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Who is responsible for the relationship between the technology team and other business units (BUs)?

I always took on the responsibility of building strong relationships with my peers on the executive committee, as well as with the CEO. I fostered the same type of strategic partnership in my direct reports by always having them and myself be part of the executive staff meetings. If a person was responsible for financial systems, I would want them to be on the CFO staff as I was part of the CEO staff. Building those relationships made us well-positioned to be part of the business. We were at the table whenever discussions happened that impacted business and technology organizations, and we were able to be equal partners in those conversations.

Anonymous Author
I always took on the responsibility of building strong relationships with my peers on the executive committee, as well as with the CEO. I fostered the same type of strategic partnership in my direct reports by always having them and myself be part of the executive staff meetings. If a person was responsible for financial systems, I would want them to be on the CFO staff as I was part of the CEO staff. Building those relationships made us well-positioned to be part of the business. We were at the table whenever discussions happened that impacted business and technology organizations, and we were able to be equal partners in those conversations.
2 upvotes
Anonymous Author
My experience has largely been that a culture is driven by leadership. You can't hire someone to divine a culture for you. When you lead, you set the standard that becomes the company culture. From an IT perspective, if you're successful and you can prove success, then you have a culture of interest in working together. The most important aspect of any relationship between IT and other senior leadership is that they have an expectation that you have their best interests at heart. And if you say you're going to do something, they expect you'll actually be able to do it. After that, it doesn't matter what else you do. You could bring cookies every day or have parties on the weekends, but it won't matter if you're not delivering. Having a culture of deliverable success is the most important aspect of CIO relationships and success in any company.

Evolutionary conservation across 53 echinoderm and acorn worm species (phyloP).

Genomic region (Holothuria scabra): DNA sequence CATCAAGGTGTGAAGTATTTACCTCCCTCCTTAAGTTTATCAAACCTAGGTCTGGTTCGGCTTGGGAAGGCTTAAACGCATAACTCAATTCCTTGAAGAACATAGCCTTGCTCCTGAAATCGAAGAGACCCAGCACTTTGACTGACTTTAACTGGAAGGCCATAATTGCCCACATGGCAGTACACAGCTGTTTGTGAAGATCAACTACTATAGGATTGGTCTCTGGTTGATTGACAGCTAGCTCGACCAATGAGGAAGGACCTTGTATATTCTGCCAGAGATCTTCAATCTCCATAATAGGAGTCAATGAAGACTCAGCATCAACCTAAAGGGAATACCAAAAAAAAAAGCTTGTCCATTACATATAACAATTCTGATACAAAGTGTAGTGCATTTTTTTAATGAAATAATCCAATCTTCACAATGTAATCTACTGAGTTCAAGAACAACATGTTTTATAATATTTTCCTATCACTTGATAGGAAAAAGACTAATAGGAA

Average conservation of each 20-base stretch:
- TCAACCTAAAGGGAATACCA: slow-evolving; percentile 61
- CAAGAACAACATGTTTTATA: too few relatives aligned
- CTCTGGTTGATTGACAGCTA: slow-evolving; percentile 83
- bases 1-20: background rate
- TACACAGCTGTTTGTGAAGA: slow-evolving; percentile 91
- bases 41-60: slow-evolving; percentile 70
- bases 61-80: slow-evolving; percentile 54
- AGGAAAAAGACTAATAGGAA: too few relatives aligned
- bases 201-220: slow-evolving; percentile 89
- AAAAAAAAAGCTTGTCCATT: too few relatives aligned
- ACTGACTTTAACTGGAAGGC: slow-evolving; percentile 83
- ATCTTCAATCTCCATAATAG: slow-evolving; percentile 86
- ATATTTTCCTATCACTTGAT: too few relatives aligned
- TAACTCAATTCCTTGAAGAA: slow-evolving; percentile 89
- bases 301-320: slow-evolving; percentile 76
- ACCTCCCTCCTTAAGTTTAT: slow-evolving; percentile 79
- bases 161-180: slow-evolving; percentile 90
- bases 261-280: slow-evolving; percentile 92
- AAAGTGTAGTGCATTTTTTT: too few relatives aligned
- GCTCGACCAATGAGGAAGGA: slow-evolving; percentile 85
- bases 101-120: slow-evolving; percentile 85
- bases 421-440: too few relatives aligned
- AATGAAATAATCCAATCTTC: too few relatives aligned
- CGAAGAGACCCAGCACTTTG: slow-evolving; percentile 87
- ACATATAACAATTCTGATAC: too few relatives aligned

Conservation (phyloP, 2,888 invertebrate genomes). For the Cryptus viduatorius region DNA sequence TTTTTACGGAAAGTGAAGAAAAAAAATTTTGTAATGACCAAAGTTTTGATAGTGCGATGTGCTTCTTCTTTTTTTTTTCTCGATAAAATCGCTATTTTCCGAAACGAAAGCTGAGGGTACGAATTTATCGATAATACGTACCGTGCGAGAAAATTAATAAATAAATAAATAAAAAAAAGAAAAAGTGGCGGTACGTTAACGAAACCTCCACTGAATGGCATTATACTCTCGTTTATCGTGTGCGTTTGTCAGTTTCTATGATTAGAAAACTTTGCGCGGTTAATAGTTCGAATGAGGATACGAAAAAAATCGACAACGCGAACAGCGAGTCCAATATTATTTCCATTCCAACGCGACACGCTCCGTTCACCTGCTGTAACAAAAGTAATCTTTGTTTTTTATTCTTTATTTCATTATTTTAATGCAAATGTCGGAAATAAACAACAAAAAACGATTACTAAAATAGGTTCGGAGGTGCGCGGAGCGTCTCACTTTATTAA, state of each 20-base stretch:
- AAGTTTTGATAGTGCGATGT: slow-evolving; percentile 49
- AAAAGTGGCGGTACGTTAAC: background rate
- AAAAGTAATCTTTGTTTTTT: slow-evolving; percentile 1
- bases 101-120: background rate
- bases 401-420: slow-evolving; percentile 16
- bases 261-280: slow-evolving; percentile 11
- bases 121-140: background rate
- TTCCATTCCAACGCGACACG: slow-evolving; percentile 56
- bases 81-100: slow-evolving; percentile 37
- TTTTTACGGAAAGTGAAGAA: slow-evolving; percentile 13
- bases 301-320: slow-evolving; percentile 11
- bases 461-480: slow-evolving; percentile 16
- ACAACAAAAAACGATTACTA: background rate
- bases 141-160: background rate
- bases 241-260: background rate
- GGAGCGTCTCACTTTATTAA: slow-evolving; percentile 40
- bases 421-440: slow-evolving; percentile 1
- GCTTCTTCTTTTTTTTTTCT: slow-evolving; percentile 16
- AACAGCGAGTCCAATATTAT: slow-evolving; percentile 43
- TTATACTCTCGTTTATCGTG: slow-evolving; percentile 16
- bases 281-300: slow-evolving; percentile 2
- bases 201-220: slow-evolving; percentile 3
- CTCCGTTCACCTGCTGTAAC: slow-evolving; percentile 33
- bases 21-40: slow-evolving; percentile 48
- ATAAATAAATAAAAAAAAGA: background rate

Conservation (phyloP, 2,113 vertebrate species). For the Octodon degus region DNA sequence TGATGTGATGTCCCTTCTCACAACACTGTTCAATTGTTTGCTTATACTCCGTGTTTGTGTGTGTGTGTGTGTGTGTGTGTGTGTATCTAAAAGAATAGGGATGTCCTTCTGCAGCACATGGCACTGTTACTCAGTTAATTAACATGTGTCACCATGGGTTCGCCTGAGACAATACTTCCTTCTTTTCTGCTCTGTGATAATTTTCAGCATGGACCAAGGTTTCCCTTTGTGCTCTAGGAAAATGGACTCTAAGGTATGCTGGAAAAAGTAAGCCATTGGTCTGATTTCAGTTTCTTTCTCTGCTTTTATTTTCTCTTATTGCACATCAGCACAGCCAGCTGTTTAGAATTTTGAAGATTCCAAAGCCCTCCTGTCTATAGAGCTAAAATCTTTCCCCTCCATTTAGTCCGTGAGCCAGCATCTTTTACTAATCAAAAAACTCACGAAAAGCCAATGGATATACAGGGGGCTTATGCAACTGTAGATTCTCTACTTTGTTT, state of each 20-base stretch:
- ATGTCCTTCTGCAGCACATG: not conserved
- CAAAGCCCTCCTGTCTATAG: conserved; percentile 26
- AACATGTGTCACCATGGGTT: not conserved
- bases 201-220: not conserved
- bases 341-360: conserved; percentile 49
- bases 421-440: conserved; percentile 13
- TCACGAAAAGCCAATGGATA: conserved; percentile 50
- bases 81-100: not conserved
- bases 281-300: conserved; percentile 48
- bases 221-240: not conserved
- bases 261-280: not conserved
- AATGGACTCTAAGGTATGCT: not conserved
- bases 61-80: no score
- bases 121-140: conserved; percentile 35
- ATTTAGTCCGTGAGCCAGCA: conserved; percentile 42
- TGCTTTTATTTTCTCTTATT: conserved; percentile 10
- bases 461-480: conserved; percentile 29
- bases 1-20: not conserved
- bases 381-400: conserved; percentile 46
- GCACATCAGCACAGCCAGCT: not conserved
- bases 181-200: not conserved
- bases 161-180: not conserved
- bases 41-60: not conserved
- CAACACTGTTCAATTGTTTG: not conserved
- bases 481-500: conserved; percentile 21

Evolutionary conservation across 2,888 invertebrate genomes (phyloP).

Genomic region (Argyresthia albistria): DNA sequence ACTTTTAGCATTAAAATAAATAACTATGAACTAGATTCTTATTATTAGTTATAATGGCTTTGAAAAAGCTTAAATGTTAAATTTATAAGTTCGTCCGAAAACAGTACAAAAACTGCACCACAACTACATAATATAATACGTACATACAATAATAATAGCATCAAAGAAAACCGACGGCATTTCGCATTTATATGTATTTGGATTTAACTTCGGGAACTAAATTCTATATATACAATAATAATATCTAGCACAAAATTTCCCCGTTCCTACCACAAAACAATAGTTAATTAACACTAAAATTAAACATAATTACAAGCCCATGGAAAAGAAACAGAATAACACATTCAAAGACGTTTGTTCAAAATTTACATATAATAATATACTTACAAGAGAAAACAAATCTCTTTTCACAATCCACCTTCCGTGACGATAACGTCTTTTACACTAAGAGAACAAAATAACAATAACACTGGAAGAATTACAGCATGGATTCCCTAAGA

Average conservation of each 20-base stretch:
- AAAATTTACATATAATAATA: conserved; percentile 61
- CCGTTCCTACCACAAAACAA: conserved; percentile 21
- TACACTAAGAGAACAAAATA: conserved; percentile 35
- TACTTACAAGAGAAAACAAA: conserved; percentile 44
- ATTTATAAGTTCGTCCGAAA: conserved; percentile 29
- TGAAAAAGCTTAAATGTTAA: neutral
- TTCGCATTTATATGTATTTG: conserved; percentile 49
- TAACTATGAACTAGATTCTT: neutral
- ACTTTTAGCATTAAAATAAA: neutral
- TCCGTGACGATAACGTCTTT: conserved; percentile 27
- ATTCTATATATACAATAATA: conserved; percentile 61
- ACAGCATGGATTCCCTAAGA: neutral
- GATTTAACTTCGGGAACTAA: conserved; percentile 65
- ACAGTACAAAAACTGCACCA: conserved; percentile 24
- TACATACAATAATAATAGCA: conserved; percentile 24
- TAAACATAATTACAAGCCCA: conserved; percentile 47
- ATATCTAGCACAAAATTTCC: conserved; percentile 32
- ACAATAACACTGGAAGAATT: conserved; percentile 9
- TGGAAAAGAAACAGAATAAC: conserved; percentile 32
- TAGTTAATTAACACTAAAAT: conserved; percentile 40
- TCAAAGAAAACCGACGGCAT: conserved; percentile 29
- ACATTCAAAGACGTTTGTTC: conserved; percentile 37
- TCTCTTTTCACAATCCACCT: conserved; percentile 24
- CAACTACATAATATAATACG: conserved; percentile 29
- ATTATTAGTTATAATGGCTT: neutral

2 upvotes
Anonymous Author
I make sure I have monthly one-on-ones with all my bosses, peers and all our key stakeholders, and my teams do the same because they're responsible for one vertical each. I also make sure that each one of my direct reports knows their business partner's targets for the year. Whether it's CX case deflection or enablement, I want us to align our targets with theirs. Making it metrics-driven helps a lot because we can build that trust and credibility. For example, productivity was a big issue on the finance team. We were able to show a hundred percent improvement in productivity in three months by measuring it through a number of user stories, etc. The major thing that I've been able to bring into the company is metrics. For the longest time we didn't have SLAs for operations, or P1s — none of that existed. It was so difficult for me to understand where we stood, and benchmarking to improve from there is critical. Meeting with business partners regularly is essential to understanding their success criteria and what's top of mind. When I asked my team if they have a regular cadence with their business partners, they said, “Yes, we meet with them to prioritize.” But I meant one-on-one meetings, because if you don't have that one-on-one cadence with someone, you are not providing a forum for them to vent. In the absence of that forum, an individual who owns a business unit is not going to think about setting that up with you. If an issue arises, it will go to whoever else has provided that forum, and at some point I will find out about it and have to go back to the source, which becomes an escalation. So let's just set up a one-on-one so I can hear the issue firsthand, because it really helps.
2 upvotes